I love those areas. Versatile routes, lots of lanes, good for speed training due to flat terrains. Tooting and Balham, like Brockwell, would offer me options of running longer distances without repeating the same route. I won’t mention ducks, birds and squirrels anymore, just assume that they have taken over all areas.
And then, then one day I discovered Battersea Park.
I knew it from previous visits, during my pre-running ancient days, and remembered it had a long flat loop but also a riverside path. It wasn’t local, I had to drive there from my humble parish, find the parking which wasn’t always easy but it was worth every effort.
Photo by Mermayden, under Wikimedia Commons Licence
The place, Battersea Park, is sensational.
Lanes will take you through open spaces, woods and by the river where you will come across a Peace Pagoda. You can then cross Chelsea Bridge, run along the river on the north bank and come back by crossing Albert Bridge and back and into the park – or the other way round, of course.
That’s where I covered my first marathon distance.
A brilliant park and great place to visit and run which for a while became a base from where I went to some chi-chi parts of London town for more of my running explorations.
All I had to do was cross the Chelsea Bridge to take a look. I could run to my right all the way to Tate Modern and beyond. Then cross the river and run past St Paul’s, Parliament, Tate Britain, Battersea Power Station and literally dozens of other points of interests on the way that interested me.
Or, what I did first, go to Hyde Park.
My world of running tourism in London was well and truly opening up.
Hyde Park was and still is the park that excites me the most. It’s big, it’s famous, many things happened there which is normal for big and famous places that are in the middle of London. Many books have been written about it (I know because I actually googled that info), and it’s the place where you can run for as long as you wish and still find new routes and sceneries.
Running a lap around Battersea Park then going to Hyde Park, lapping it and running back, became one of my routines on the days when I had lots of time to spare. I would often cross the underpass at Hyde Park corner to visit Green Park and St James’ Park, then running to Big Ben, turning right and going back to the base camp.
Once at the north east corner of Hyde Park, Speaker’s Corner near Marble Arch, I would cross Park Lane and negotiate little side streets to reach Regent’s Park, another jewel in my journeys across London.
Suffice to say, I criss-crossed nearly everything in between and still felt there was so much more to explore. At the same time I became aware of some serious mileage that I was building up, becoming a better, stronger and more competent runner.
And I loved every minute of it.
Linking the long London runs on the road to Ultra
When I first read my ultra marathon training plan I immediately started planning various routes. If your training runs have 32km and 42km (marathon) distance, then you need to go longer than your local parks. I quickly decided that the best course of action would be to simply run, rather than drive, everywhere.
So, instead of parking at Battersea, I would run from home to not only that park but all the way up north to Regent’s Park and back. And I would at times lap two, three or four parks to cover the required mileage.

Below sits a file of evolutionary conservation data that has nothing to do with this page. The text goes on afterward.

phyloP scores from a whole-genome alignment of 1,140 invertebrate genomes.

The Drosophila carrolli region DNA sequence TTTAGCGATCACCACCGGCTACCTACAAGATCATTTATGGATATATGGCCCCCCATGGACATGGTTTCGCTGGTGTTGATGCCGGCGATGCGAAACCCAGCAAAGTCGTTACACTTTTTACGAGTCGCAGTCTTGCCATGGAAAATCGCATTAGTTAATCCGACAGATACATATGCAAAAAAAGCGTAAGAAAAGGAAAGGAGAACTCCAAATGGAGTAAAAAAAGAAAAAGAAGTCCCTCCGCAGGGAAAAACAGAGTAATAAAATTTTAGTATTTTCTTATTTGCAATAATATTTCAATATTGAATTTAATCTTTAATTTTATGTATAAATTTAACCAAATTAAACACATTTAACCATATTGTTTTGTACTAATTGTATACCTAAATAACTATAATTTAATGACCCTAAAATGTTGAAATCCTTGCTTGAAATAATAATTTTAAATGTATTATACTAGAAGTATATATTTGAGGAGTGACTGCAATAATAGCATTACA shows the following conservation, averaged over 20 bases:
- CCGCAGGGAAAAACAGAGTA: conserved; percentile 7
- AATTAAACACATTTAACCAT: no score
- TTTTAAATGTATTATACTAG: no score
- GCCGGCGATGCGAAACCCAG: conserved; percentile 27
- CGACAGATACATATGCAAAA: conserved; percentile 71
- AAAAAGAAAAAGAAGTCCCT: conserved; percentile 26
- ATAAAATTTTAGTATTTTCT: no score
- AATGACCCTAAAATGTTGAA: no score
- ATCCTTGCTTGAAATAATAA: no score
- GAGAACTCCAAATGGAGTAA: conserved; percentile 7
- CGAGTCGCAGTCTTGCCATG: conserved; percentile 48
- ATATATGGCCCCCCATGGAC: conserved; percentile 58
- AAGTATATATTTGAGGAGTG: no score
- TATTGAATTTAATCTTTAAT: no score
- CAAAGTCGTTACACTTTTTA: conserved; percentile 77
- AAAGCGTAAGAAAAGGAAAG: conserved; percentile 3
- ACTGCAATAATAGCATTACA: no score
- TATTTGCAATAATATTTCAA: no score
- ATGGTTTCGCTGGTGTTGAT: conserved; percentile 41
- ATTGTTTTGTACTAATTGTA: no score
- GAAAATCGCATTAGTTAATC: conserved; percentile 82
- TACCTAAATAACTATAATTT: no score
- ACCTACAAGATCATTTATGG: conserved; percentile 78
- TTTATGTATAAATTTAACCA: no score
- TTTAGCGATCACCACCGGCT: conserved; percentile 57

London was giving me more and more options.
Do you need extra 10km on top, sir? Not a problem, turn left and run to the Tower Bridge. Need some more? Ok, cross every bridge that you can find, and there will be a fair few. I was going further and further and London would always offer an interesting choice.
‘Runners Knowledge’ – another perk of running in London!
In order to obtain a licence and become a cabbie in London, and taxi people around in a black cab, you need to complete Knowledge of London, or The Knowledge – a study of street routes and places of interest. You’ve got to know your streets and alleys, basically.
I did the runners equivalent of The Knowledge. By looking at the routes that I covered by running over four years I realised that I’ve run big chunks of southeast, central, west and north London.
You could literally drop me anywhere and I’d be able to go (run) home. And as a friendly guide I would probably be able to tell you a thing or two about the area.
Like a running cabbie, in fact.
I sometimes decided to choose only the final destination and freestyle on the way, making up my mind as I ran, often ending up not knowing which end I’d come up to. Inevitably, I would recognise something, re-route my mental GPS and reach my destination.
London has given me an indefinite number of routes and fun whilst negotiating them. All of the paths were chosen based on my interests as a running tourist. It would be virtually impossible to drive where I ran and it would be too long and tedious to simply walk those long distances (I have to say that, as a runner).
I know that the majority of runners are not keen to run marathons but for those of us who are, versatility is the key. Running for hours in sometimes not so good weather conditions is not easy. And it’s often not your legs that will stop you, it’s your brain. The moment I feel that, I offer my brain some visual treats and the brain likes to be tricked. If your brain gets bored, the game is over, hence I make sure mine gets all it wants plus some.
And the final two things about running in London that I enjoyed the most, were the running solitude and my dress codes. All that running was done on my own. Being alone and unnoticed in the big city helped me relax more than anything. Most of my blogs were mentally written during those long runs, or at least I conceived many ideas by looking around me, absorbing the history and scenery. And the dress code? Let’s just say that I haven’t seen many runners parading in full basketball gear.
If you ever see a tall slim runner negotiating the South Bank and displaying some effortless majestic moves whilst wearing a colourful basketball jersey, do wave ‘hi’. It’s probably me.
I hope that sharing my story, and what I have learned along this journey, will inspire you to get started and to keep going. To keep striving and being the best you can be. In running and in life.